There was a time when people remodeled primarily to add value to their homes. It wasn’t the only reason, but it was a predominant one. They wanted a kitchen makeover, room addition, carport enclosure, new entrance, finished basement, build-out of their attic or bonus room, or other home modification. So, in evaluating whether to go ahead with a project, and in prioritizing which items or how many items to do, people looked at what the potential financial return (ROI) of such improvements might be at resale time.
They weren’t necessarily opposed to using the improvement in the near-term, but their primary motivation in deciding to move forward with an improvement was how much additional value it would bring to their home at resale time. In other words, they were modifying their home to appeal to a segment of the real estate market that would desire and appreciate what had been added and be willing to pay a higher price for a home with these improvements than what it would be worth without them.
They evaluated potential projects based on what potential financial return they would have if they were completed. Items that could return add several thousands of dollars to the potential selling price would be more desirable than those that would translate into a weaker return for the dollars invested in the project. Rather than looking at and approaching potential improvements for what it might mean to themselves or their household in terms of enhanced accessibility or comfort, they viewed improvements on their financial merit.
Since many of these projects that fit this category were elective rather than necessary because of safety or functional aspects, people were able to choose which to undertake and which to skip – and how much to invest in them. They could choose which fixtures, finishes, colors, styles, products, and other details to include to appeal to the market or to control their budget, or both.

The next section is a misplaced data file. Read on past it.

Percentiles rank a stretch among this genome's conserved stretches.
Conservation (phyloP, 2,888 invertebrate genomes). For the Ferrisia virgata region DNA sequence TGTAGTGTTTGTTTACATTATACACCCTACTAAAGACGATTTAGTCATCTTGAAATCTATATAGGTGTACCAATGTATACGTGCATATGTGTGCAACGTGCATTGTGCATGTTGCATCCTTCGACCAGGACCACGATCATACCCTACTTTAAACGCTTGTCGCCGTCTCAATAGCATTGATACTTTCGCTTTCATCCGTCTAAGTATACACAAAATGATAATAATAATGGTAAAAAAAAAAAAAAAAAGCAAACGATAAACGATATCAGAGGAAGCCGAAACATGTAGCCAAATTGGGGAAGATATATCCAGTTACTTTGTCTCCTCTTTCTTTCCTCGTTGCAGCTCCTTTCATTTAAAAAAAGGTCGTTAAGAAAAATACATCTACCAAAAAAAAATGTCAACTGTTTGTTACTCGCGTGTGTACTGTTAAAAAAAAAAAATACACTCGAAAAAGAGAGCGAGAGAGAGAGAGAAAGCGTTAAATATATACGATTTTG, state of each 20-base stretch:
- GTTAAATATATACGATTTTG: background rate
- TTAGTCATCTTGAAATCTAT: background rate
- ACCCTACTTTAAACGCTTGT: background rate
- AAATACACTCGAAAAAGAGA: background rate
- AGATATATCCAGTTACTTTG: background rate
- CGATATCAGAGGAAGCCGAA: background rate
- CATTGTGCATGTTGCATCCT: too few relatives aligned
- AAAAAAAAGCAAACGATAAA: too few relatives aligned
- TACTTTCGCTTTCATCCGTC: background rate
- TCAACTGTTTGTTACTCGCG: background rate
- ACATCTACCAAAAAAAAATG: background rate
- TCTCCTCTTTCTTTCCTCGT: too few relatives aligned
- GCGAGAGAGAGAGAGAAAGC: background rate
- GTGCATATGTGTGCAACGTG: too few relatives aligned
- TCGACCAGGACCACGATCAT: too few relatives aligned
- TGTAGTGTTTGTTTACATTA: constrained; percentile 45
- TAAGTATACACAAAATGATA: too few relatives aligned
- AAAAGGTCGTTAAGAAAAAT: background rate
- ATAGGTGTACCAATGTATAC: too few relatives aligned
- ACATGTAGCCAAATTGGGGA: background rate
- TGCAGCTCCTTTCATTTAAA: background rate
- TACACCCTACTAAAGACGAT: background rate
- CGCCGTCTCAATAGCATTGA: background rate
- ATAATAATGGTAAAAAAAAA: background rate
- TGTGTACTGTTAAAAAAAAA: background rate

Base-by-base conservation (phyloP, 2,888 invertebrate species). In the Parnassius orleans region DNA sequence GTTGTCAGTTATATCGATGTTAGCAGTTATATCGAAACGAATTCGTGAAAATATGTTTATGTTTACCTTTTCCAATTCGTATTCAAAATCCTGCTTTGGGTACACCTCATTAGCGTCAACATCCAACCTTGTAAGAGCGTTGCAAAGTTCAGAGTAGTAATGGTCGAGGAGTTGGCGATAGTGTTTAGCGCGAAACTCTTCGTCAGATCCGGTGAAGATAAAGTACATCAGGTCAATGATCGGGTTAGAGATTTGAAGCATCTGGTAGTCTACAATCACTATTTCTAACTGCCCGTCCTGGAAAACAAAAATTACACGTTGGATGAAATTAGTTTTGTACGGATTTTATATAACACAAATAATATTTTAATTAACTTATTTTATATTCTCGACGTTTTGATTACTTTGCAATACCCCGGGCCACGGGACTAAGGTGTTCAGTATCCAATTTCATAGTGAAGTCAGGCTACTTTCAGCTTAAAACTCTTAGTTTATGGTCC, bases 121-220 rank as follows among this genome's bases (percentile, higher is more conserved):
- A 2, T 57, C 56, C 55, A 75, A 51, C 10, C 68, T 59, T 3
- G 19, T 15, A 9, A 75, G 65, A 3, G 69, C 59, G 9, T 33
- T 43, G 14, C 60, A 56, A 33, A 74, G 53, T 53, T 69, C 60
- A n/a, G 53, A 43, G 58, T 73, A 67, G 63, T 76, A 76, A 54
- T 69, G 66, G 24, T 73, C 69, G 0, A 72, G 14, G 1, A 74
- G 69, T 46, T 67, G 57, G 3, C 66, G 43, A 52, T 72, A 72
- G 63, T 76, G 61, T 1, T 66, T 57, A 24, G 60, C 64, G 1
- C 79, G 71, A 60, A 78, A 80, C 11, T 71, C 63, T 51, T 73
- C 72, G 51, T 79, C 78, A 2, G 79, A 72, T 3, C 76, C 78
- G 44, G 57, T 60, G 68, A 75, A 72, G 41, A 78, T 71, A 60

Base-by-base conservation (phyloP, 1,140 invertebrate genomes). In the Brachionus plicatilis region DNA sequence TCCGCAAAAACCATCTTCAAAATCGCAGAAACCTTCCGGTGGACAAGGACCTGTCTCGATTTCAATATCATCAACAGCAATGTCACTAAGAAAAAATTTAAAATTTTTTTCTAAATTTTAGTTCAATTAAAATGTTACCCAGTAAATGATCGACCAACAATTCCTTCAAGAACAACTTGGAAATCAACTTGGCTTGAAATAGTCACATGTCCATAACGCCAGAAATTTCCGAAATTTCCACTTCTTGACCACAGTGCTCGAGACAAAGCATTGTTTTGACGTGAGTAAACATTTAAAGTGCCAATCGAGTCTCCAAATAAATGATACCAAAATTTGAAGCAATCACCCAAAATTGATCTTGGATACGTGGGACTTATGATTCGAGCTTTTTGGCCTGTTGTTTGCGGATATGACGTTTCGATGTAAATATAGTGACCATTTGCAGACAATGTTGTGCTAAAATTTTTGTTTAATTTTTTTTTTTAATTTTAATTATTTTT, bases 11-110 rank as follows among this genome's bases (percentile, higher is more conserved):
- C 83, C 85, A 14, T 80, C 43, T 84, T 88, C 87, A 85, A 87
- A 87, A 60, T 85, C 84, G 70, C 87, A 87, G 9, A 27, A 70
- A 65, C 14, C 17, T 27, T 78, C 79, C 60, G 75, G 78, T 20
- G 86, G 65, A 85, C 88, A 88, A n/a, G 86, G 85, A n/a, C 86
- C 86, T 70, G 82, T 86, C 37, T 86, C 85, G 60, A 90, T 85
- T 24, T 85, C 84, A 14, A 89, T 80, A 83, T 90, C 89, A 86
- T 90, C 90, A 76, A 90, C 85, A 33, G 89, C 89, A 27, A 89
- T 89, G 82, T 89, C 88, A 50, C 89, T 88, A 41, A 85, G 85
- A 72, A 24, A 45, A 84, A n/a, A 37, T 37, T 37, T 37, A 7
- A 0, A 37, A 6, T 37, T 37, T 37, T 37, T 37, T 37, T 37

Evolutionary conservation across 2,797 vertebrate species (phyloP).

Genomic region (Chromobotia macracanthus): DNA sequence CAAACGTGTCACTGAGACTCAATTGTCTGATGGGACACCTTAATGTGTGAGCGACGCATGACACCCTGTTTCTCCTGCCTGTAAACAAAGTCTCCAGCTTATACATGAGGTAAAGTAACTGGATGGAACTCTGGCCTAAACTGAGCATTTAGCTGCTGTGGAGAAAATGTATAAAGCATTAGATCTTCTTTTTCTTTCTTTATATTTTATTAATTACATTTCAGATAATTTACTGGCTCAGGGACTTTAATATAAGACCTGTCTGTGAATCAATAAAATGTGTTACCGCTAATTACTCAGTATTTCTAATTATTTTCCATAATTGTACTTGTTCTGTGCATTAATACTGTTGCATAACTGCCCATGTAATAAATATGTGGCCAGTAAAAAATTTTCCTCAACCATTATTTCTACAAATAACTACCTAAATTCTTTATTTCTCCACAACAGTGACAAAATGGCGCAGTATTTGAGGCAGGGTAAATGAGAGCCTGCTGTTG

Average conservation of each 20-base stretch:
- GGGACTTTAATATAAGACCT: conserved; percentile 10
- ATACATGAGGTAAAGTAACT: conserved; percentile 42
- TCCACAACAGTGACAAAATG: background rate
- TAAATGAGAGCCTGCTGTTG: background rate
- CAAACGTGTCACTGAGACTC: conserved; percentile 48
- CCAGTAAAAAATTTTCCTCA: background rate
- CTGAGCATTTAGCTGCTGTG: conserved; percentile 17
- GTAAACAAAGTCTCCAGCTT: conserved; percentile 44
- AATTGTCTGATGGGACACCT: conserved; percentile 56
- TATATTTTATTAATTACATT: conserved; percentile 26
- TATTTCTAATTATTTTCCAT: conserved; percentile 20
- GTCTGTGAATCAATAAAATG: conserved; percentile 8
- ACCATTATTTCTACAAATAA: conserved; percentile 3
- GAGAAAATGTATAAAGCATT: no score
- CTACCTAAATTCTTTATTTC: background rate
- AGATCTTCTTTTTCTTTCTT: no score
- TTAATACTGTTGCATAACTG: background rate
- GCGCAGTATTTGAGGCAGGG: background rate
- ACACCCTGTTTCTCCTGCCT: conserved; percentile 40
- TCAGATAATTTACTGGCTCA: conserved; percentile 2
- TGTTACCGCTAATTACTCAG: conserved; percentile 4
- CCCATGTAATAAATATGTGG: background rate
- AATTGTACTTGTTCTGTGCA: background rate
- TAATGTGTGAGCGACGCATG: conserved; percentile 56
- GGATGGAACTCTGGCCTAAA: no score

Unfortunately, they usually did not design the improvements for themselves and their own enjoyment but for an anticipated marketplace and what they might expect or be willing to pay a higher price to have.
The interesting thing is, however, that cosmetic or aesthetic improvements – as opposed to functional or necessary ones – lose value rapidly over time anyway. Thus, the whole premise of remodeling to add value diminishes rapidly.
Take something that is visible to everyone looking at the home from the outside – the roof. Add a new roof for tens of thousands of dollars (depending on the size and pitch of the roof and materials selected), and it adds immediate value. It’s attractive as well as protective. Selling the home within a year or two of that project should net much of the cost of that roof since the new owner would not need to factor in the replacement cost and obviously the new rood adds some value to the appearance of the home.
A few years later, though, and that roof will be looked upon as a solid feature that is appreciated but expected for the asking price – without it bringing any additional money over any other roof in good condition.
As the years go by and the roof has twenty years of service, it’s going to start to show its age, and the original investment (regardless of what it was) will be lost as far as adding more value to the home. A purchaser would begin to think of replacement costs and factor that into what they might want to offer for the home.
Nevertheless, remodeling for function to help people age in place likely will sustain its value while addressing the needs of the homeowners – especially if done with universal design principles. However, we should approach remodeling and renovation of a home as a way to help our clients (and ourselves as well if its our space) use the space they have more effectively and enhance their accessibility, safety, comfort, and convenience while eliminating or reducing those issues that are inhibiting their enjoyment of the home.
The selection of colors, fabrics, lighting, flooring, finishes, furnishings, appliances, fixtures, and other details and features – depending on the rooms being modified and the budget – should be done for the benefit and appreciation of the owners and not as a way of appealing to potential future buyers of the home. It might do both, but it must address the needs and interests of the present owners because it’s their forever home and it needs to be functional and serviceable for them. It is pointless to design for someone else (a future buyer) and miss out on what the modifications could do to enhance the lifestyle of the current occupants of the space.